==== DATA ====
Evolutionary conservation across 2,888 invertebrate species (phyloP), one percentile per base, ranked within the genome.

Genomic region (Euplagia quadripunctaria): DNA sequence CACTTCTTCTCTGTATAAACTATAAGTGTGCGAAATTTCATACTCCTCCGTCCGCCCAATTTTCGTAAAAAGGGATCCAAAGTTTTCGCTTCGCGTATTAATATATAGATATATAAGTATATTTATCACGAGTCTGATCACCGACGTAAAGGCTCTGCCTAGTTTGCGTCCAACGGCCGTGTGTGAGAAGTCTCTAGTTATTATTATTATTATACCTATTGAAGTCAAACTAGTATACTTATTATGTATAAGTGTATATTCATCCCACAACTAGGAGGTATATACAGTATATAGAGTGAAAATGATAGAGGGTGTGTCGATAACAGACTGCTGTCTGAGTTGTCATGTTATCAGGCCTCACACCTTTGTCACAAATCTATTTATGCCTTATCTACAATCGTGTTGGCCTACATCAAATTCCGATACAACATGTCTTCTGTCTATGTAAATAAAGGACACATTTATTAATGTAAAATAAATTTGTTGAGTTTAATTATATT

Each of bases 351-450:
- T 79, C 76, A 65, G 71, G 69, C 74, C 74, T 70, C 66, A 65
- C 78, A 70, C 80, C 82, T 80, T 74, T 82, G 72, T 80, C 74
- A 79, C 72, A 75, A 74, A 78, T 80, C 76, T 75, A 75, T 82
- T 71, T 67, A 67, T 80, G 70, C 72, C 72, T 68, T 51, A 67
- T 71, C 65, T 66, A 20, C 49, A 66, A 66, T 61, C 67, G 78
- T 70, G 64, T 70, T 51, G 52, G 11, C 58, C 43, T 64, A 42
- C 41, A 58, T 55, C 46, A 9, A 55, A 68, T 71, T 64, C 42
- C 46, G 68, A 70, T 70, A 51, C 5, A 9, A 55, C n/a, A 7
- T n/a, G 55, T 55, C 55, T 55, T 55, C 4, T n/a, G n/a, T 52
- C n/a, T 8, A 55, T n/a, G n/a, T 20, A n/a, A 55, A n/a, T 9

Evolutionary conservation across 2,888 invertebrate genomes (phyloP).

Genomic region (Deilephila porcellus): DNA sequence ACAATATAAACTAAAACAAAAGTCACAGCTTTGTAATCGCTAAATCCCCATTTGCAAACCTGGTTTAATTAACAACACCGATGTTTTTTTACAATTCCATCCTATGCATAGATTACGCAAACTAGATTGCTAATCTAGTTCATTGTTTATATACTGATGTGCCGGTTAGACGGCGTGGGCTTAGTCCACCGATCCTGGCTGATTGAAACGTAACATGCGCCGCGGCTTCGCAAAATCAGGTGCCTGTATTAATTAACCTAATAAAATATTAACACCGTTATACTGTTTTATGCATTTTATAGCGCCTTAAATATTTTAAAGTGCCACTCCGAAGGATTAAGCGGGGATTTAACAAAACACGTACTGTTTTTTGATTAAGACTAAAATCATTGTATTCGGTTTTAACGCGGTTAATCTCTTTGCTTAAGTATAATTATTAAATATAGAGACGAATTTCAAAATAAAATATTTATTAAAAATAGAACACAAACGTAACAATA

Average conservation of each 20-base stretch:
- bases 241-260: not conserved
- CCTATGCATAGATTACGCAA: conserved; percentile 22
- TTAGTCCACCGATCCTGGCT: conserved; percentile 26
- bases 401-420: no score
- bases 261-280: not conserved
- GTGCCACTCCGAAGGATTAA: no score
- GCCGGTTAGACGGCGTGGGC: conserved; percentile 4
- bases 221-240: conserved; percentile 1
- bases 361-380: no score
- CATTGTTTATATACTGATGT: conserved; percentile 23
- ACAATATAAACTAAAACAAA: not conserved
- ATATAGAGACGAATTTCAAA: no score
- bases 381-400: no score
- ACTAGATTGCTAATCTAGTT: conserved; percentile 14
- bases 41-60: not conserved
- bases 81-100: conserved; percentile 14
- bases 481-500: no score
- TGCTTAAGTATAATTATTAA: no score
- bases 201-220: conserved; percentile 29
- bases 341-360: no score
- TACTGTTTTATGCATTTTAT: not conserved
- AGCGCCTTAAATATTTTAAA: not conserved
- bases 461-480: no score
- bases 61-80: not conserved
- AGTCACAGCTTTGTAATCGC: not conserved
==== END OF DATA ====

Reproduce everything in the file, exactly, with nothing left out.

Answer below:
Evolutionary conservation across 2,888 invertebrate species (phyloP), one percentile per base, ranked within the genome.

Genomic region (Euplagia quadripunctaria): DNA sequence CACTTCTTCTCTGTATAAACTATAAGTGTGCGAAATTTCATACTCCTCCGTCCGCCCAATTTTCGTAAAAAGGGATCCAAAGTTTTCGCTTCGCGTATTAATATATAGATATATAAGTATATTTATCACGAGTCTGATCACCGACGTAAAGGCTCTGCCTAGTTTGCGTCCAACGGCCGTGTGTGAGAAGTCTCTAGTTATTATTATTATTATACCTATTGAAGTCAAACTAGTATACTTATTATGTATAAGTGTATATTCATCCCACAACTAGGAGGTATATACAGTATATAGAGTGAAAATGATAGAGGGTGTGTCGATAACAGACTGCTGTCTGAGTTGTCATGTTATCAGGCCTCACACCTTTGTCACAAATCTATTTATGCCTTATCTACAATCGTGTTGGCCTACATCAAATTCCGATACAACATGTCTTCTGTCTATGTAAATAAAGGACACATTTATTAATGTAAAATAAATTTGTTGAGTTTAATTATATT

Each of bases 351-450:
- T 79, C 76, A 65, G 71, G 69, C 74, C 74, T 70, C 66, A 65
- C 78, A 70, C 80, C 82, T 80, T 74, T 82, G 72, T 80, C 74
- A 79, C 72, A 75, A 74, A 78, T 80, C 76, T 75, A 75, T 82
- T 71, T 67, A 67, T 80, G 70, C 72, C 72, T 68, T 51, A 67
- T 71, C 65, T 66, A 20, C 49, A 66, A 66, T 61, C 67, G 78
- T 70, G 64, T 70, T 51, G 52, G 11, C 58, C 43, T 64, A 42
- C 41, A 58, T 55, C 46, A 9, A 55, A 68, T 71, T 64, C 42
- C 46, G 68, A 70, T 70, A 51, C 5, A 9, A 55, C n/a, A 7
- T n/a, G 55, T 55, C 55, T 55, T 55, C 4, T n/a, G n/a, T 52
- C n/a, T 8, A 55, T n/a, G n/a, T 20, A n/a, A 55, A n/a, T 9

Evolutionary conservation across 2,888 invertebrate genomes (phyloP).

Genomic region (Deilephila porcellus): DNA sequence ACAATATAAACTAAAACAAAAGTCACAGCTTTGTAATCGCTAAATCCCCATTTGCAAACCTGGTTTAATTAACAACACCGATGTTTTTTTACAATTCCATCCTATGCATAGATTACGCAAACTAGATTGCTAATCTAGTTCATTGTTTATATACTGATGTGCCGGTTAGACGGCGTGGGCTTAGTCCACCGATCCTGGCTGATTGAAACGTAACATGCGCCGCGGCTTCGCAAAATCAGGTGCCTGTATTAATTAACCTAATAAAATATTAACACCGTTATACTGTTTTATGCATTTTATAGCGCCTTAAATATTTTAAAGTGCCACTCCGAAGGATTAAGCGGGGATTTAACAAAACACGTACTGTTTTTTGATTAAGACTAAAATCATTGTATTCGGTTTTAACGCGGTTAATCTCTTTGCTTAAGTATAATTATTAAATATAGAGACGAATTTCAAAATAAAATATTTATTAAAAATAGAACACAAACGTAACAATA

Average conservation of each 20-base stretch:
- bases 241-260: not conserved
- CCTATGCATAGATTACGCAA: conserved; percentile 22
- TTAGTCCACCGATCCTGGCT: conserved; percentile 26
- bases 401-420: no score
- bases 261-280: not conserved
- GTGCCACTCCGAAGGATTAA: no score
- GCCGGTTAGACGGCGTGGGC: conserved; percentile 4
- bases 221-240: conserved; percentile 1
- bases 361-380: no score
- CATTGTTTATATACTGATGT: conserved; percentile 23
- ACAATATAAACTAAAACAAA: not conserved
- ATATAGAGACGAATTTCAAA: no score
- bases 381-400: no score
- ACTAGATTGCTAATCTAGTT: conserved; percentile 14
- bases 41-60: not conserved
- bases 81-100: conserved; percentile 14
- bases 481-500: no score
- TGCTTAAGTATAATTATTAA: no score
- bases 201-220: conserved; percentile 29
- bases 341-360: no score
- TACTGTTTTATGCATTTTAT: not conserved
- AGCGCCTTAAATATTTTAAA: not conserved
- bases 461-480: no score
- bases 61-80: not conserved
- AGTCACAGCTTTGTAATCGC: not conserved